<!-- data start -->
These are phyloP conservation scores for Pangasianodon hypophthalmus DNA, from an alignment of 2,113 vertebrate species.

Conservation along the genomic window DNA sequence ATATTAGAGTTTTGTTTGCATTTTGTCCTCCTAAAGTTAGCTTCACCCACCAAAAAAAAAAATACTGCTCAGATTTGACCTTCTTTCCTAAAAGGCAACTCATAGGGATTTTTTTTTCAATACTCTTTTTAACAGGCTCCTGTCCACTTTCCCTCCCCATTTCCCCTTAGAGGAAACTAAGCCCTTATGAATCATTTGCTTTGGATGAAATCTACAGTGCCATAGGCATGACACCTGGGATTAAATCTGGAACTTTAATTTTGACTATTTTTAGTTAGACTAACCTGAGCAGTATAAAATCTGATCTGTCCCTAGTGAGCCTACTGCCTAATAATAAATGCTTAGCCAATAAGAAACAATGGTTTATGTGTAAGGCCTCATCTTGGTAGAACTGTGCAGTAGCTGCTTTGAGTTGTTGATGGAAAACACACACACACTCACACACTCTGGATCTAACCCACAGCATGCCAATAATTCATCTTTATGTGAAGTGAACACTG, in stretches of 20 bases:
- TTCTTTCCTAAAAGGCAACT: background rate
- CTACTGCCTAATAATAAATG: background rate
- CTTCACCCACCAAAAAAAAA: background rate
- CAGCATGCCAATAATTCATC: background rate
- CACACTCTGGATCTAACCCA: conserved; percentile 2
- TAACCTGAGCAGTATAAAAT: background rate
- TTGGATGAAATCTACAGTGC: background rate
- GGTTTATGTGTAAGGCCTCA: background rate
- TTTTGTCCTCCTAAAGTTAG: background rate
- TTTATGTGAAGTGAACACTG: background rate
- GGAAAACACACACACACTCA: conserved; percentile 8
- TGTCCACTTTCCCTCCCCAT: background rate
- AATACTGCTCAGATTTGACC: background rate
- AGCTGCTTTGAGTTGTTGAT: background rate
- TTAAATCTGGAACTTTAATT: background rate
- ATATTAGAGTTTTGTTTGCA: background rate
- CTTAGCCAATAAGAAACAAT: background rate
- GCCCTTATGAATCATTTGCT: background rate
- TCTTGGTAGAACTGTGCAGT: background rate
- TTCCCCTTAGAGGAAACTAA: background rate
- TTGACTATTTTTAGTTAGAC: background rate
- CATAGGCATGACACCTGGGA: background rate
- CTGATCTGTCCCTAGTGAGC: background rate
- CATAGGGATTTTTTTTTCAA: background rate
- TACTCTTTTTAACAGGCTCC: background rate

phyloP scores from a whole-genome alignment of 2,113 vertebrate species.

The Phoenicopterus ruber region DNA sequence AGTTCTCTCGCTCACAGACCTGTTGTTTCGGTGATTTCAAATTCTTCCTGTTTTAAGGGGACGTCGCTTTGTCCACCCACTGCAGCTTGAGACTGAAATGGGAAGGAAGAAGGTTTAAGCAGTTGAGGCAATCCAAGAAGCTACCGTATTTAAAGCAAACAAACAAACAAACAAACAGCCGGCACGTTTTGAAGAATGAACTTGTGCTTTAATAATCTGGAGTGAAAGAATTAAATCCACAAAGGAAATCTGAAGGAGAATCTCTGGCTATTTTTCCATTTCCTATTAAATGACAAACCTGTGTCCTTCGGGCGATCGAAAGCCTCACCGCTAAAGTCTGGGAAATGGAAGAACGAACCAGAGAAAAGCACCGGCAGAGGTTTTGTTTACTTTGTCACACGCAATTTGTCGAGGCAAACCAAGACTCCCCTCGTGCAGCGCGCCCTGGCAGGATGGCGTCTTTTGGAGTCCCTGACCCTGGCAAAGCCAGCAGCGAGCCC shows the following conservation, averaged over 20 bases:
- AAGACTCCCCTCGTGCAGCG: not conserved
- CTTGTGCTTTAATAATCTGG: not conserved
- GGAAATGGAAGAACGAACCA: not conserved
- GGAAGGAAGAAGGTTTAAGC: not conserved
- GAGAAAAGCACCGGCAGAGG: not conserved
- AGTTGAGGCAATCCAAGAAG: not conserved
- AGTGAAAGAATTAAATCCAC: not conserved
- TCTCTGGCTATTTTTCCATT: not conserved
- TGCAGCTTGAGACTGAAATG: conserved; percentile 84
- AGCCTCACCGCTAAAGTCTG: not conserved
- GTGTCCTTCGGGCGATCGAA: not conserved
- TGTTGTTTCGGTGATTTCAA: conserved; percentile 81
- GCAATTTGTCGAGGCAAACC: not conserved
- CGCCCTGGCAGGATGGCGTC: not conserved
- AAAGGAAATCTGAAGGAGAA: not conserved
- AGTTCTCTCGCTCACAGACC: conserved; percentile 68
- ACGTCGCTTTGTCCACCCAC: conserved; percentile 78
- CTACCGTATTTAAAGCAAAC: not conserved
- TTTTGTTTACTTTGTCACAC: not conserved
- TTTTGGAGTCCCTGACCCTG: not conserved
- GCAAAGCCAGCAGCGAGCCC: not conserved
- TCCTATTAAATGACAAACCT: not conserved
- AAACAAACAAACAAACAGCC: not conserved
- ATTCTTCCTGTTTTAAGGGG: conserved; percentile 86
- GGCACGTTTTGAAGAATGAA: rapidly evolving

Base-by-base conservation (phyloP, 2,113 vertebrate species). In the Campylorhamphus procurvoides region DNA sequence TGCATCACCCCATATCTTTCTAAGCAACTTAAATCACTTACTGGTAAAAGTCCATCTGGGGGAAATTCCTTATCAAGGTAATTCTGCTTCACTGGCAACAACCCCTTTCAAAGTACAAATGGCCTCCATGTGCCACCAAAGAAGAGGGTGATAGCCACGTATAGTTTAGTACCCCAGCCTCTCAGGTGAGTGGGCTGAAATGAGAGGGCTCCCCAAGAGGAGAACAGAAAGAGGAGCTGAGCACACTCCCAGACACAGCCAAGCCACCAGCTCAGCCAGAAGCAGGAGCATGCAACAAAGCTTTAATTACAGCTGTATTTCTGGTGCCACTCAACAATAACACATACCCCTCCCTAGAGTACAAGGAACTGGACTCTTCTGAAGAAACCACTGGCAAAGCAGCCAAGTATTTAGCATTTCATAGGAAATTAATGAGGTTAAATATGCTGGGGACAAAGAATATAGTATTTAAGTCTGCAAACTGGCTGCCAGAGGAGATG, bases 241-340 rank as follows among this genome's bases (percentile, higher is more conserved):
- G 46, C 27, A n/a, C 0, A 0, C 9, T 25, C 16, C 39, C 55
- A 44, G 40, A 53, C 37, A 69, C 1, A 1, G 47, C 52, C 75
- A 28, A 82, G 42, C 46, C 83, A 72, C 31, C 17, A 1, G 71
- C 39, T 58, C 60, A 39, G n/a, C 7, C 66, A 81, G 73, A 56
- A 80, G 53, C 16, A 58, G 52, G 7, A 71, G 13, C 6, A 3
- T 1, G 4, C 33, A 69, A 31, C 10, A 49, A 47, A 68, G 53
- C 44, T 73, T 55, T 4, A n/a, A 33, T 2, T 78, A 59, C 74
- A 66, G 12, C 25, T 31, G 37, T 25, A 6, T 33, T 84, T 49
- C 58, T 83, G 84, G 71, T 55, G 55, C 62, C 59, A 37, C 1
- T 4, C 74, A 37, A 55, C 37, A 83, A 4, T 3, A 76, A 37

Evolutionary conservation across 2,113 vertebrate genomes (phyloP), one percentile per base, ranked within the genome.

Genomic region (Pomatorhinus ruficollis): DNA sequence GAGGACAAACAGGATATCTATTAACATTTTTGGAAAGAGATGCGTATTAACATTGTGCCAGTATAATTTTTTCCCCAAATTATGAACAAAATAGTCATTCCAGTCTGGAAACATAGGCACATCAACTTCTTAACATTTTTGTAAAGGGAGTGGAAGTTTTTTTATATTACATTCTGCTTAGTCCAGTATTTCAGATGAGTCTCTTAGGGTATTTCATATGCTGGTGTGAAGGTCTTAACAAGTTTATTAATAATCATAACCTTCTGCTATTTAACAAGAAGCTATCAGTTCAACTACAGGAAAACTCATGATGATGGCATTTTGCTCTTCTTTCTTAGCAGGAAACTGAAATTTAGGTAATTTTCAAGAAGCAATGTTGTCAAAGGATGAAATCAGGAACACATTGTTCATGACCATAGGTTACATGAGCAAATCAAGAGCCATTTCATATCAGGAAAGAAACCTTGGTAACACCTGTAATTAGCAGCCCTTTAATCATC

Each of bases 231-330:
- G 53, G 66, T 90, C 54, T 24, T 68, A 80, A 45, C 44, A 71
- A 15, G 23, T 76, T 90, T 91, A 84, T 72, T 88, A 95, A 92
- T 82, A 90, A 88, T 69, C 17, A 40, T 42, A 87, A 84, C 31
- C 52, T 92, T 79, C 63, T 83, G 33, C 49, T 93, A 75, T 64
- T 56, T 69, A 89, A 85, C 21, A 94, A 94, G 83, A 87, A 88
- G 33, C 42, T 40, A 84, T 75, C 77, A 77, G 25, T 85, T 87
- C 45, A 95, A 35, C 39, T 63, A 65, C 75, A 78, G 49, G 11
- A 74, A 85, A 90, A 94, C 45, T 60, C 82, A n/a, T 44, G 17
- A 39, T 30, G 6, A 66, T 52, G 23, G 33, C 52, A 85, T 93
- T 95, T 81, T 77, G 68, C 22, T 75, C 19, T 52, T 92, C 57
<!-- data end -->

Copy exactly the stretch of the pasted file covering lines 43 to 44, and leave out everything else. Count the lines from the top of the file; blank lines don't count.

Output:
- CGCCCTGGCAGGATGGCGTC: not conserved
- AAAGGAAATCTGAAGGAGAA: not conserved